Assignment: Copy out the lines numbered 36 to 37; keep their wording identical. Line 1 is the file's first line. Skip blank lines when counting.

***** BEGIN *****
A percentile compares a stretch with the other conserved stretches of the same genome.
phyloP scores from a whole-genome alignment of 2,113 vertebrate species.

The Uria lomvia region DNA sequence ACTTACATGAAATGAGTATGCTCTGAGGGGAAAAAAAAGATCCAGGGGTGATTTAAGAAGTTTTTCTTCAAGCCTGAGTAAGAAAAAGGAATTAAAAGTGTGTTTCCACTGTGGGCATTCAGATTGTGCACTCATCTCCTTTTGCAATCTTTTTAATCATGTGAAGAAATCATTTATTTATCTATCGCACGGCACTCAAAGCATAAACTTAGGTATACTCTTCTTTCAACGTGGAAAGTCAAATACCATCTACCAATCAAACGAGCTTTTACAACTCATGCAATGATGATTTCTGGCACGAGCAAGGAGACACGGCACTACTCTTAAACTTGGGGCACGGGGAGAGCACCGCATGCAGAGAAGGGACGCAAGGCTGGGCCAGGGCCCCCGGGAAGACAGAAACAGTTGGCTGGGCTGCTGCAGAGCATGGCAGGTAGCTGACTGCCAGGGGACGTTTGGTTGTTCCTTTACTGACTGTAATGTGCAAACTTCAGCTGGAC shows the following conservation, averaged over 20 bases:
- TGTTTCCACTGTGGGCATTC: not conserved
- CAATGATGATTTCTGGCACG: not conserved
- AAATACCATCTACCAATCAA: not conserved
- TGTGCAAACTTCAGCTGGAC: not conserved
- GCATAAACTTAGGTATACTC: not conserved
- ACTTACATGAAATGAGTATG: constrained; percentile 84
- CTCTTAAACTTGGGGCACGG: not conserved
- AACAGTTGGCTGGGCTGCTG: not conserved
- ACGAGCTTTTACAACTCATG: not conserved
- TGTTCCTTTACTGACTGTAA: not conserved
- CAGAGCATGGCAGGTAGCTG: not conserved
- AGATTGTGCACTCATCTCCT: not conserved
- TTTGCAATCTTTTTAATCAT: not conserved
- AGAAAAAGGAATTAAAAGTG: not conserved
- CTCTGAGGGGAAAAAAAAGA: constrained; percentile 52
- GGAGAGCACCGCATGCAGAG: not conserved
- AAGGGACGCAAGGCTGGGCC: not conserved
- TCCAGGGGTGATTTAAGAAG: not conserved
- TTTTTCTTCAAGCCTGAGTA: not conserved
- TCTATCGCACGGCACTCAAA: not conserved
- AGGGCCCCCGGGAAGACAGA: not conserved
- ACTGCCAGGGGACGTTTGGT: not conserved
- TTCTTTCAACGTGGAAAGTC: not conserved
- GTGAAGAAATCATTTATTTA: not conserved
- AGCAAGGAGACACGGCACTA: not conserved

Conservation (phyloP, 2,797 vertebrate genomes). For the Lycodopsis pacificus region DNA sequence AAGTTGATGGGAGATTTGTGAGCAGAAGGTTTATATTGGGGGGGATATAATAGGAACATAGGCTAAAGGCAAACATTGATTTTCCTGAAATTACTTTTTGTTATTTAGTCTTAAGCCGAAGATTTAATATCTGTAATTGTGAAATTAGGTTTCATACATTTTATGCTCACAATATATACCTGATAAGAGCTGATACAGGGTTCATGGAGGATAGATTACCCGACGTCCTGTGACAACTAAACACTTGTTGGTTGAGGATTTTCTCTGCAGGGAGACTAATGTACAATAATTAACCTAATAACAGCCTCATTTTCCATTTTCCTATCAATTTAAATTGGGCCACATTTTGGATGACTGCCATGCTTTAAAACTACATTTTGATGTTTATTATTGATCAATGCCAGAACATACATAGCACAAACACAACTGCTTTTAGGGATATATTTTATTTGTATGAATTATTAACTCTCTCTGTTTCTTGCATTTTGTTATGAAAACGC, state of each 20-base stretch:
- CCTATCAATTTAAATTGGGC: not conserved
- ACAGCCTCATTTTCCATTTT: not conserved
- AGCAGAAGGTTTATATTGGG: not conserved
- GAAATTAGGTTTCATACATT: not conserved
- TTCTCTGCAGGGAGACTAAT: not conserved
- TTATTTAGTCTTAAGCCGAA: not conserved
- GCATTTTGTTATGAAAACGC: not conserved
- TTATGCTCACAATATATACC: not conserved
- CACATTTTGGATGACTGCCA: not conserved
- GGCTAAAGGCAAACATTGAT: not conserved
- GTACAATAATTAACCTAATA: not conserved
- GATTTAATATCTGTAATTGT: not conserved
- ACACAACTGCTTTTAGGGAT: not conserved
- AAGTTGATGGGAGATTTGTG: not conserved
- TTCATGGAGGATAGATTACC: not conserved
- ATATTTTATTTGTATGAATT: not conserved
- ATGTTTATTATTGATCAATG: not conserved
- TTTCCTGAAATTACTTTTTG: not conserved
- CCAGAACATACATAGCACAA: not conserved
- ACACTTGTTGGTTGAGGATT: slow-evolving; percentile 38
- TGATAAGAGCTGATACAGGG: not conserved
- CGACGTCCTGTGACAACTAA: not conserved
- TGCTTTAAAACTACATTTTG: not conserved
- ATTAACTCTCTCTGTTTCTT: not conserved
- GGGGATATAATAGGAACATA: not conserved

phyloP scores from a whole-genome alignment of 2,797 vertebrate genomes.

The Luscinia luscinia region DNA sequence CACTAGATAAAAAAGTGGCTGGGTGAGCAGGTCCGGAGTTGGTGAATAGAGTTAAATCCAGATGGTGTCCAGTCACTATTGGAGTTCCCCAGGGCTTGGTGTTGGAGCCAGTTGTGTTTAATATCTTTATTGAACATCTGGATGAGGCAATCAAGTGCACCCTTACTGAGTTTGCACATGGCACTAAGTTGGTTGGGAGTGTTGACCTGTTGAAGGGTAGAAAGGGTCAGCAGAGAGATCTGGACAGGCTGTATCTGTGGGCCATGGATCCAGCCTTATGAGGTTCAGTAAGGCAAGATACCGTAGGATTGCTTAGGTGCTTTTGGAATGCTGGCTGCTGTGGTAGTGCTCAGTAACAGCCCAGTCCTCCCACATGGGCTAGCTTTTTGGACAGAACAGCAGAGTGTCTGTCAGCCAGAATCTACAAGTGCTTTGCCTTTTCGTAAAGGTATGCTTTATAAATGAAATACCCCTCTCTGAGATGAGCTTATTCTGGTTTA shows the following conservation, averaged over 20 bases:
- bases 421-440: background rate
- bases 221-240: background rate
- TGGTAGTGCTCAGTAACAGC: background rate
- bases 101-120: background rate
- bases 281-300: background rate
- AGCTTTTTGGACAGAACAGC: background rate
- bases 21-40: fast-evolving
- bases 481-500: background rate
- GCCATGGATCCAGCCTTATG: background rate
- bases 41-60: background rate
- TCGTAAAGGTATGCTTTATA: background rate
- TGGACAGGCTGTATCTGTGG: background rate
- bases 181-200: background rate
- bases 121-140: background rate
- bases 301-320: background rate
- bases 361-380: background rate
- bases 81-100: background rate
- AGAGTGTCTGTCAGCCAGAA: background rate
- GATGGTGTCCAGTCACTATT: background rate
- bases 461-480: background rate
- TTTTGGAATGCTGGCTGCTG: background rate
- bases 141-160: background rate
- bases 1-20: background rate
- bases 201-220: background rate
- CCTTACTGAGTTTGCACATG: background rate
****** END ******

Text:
- GCATTTTGTTATGAAAACGC: not conserved
- TTATGCTCACAATATATACC: not conserved